“It misled people to think all that money was going to the people, but it wasn’t,” Moreno said.
The percentage of general fund for the 2019-2020 projected budget consisting of resort area revenues is also roughly 21 percent, with most of the money going for bond payments and the other payments listed earlier.
“If they wanted it to be honest, transparent and forthright in the ad they would put 60 percent of the general fund is made of the [hotel tax] and put at least an asterisk that said however 50 percent of that revenue goes right back to pay the bond debt and the resort infrastructure … So in actual terms about one quarter of our general fund revenue is out of the resort industry,” Moreno said.
Connections to Business Interests
Many of Anaheim First’s initial members have ties to pro-business organizations like the Anaheim Chamber of Commerce, Visit Anaheim and Support Our Anaheim Resort (SOAR), a political action committee funded by Disney in 2018, according to a crosscheck of membership lists on the groups.
Ma’ae, a member of SOAR, was an outspoken critic of the hotel workers wage increase measure in 2018, which was passed by voters. A political ad urging residents to vote no on the measure featuring Ma’ae was posted in Anaheim First’s Instagram page in October. The wage increase applies to resort businesses that receive city subsidies.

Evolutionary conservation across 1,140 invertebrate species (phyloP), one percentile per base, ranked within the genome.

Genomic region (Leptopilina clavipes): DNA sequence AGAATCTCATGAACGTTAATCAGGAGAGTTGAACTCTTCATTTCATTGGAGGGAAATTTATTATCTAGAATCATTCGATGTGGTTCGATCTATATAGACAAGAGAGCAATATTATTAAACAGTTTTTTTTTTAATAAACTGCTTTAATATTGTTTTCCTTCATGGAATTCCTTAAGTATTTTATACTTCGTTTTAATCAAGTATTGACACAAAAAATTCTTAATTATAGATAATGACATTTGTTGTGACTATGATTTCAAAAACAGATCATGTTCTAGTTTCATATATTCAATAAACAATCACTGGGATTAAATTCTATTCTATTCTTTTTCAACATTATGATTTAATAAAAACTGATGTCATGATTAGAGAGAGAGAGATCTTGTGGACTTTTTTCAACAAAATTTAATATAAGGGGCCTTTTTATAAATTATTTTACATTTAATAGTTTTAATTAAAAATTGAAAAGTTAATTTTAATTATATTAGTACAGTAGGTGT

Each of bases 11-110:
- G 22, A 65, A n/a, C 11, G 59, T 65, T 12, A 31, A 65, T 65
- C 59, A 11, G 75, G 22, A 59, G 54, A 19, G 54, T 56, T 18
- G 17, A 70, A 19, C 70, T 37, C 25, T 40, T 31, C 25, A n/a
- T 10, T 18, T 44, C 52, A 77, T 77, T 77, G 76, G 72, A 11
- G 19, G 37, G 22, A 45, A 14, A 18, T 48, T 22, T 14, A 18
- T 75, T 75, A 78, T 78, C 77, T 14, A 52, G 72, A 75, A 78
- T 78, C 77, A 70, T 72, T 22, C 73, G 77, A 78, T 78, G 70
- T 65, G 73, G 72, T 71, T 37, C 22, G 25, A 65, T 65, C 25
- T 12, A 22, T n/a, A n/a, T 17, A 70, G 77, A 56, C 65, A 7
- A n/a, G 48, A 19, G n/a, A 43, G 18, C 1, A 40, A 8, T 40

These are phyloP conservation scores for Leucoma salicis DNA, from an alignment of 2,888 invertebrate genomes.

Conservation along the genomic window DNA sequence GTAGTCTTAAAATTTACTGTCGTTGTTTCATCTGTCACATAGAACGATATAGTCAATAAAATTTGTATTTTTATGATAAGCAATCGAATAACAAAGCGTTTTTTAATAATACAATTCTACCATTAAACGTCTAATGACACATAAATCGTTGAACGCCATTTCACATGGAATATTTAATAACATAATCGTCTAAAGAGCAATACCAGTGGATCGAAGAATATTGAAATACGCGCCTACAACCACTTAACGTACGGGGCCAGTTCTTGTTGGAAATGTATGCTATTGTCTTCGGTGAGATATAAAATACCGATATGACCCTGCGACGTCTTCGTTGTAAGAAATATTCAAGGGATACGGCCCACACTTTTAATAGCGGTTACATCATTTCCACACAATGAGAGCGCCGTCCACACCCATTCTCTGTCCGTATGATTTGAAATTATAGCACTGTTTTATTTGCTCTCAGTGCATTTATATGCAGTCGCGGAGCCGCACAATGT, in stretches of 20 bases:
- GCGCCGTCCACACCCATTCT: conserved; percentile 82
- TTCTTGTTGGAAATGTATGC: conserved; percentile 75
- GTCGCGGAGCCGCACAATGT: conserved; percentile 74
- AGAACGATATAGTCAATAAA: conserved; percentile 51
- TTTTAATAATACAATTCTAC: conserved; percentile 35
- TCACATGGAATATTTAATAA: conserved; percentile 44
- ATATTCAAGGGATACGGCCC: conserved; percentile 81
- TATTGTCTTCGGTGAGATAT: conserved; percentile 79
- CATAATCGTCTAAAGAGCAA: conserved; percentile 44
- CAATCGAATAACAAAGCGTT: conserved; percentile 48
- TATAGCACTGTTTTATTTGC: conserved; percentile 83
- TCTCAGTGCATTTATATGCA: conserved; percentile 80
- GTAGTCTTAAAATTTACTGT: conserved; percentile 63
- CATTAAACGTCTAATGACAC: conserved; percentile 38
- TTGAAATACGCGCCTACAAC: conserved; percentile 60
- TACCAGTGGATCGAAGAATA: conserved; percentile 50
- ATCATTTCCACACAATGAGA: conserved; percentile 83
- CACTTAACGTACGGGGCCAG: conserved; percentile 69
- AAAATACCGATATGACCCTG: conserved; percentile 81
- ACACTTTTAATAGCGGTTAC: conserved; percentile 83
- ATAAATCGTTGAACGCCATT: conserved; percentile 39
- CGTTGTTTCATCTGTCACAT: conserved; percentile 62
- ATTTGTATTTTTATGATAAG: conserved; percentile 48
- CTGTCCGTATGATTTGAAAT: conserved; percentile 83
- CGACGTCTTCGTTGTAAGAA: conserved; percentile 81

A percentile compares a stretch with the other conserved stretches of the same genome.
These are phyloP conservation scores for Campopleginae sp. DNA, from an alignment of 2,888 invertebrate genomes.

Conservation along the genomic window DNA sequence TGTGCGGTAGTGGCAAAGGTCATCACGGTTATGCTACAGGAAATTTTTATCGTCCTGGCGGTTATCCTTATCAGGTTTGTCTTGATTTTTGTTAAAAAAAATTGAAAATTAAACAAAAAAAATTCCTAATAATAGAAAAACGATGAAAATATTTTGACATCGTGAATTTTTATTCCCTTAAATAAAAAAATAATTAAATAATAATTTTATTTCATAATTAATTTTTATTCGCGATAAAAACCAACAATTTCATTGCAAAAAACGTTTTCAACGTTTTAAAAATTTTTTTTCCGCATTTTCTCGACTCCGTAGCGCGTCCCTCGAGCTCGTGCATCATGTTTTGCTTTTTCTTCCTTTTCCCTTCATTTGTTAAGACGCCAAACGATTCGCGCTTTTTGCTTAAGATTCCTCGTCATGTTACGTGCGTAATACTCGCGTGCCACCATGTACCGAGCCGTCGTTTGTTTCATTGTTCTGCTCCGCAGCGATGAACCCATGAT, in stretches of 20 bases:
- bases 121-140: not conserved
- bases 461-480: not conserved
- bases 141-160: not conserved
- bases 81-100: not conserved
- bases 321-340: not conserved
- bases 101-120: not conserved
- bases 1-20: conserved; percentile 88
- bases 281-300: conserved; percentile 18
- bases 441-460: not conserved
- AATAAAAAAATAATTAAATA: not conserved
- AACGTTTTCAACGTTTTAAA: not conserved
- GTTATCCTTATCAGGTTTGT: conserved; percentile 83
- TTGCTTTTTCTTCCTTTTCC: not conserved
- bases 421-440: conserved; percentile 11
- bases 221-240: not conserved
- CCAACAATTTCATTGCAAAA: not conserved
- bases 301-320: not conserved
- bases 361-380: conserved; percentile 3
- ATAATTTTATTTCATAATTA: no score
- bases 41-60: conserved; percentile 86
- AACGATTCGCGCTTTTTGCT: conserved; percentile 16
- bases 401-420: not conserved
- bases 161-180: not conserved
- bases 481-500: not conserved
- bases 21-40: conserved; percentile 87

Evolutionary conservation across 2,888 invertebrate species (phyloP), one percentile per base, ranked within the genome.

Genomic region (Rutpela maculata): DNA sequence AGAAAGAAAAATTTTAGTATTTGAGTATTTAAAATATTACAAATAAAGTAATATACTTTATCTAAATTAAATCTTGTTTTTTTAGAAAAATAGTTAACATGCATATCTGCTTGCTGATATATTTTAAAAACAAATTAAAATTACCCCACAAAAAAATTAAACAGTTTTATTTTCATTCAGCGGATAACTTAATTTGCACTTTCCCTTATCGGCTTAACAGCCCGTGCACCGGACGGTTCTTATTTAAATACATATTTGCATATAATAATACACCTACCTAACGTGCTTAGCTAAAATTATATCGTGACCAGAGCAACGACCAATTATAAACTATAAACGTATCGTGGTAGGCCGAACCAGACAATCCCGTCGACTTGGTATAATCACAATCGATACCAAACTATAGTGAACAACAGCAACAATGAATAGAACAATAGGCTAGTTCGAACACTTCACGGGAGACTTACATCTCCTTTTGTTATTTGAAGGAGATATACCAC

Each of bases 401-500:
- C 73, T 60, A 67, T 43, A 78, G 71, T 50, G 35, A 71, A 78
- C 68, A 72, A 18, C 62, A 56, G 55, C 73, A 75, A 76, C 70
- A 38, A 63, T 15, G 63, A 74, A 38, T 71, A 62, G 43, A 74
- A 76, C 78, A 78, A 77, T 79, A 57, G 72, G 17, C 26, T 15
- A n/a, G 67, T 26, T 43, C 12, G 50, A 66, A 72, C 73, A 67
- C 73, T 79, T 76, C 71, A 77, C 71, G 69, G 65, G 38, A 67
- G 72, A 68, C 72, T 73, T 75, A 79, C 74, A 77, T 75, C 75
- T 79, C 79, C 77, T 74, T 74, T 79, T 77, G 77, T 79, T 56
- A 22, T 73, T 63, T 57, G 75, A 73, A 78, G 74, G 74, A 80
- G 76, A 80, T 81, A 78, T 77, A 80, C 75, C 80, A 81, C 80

The Anaheim First Instagram page has been wiped clean since initial news articles about the private advisory group were published by OC Weekly and Voice of OC.
Visit Anaheim, a resort-funded organization promoting tourism and business, also created the Anaheim First website when Senior Vice President of Operations Christina Dawson registered the website in June 2018, according to a website domain name search. The physical address the website is registered to is the Anaheim Convention Center.
The organization did not return requests for comment.
According to the July 11 Anaheim First ad in the OC Register, the group has added four more members. Two people, Sally Feldhaus and Natalie Meeks, also sit on the SOAR advisory committee.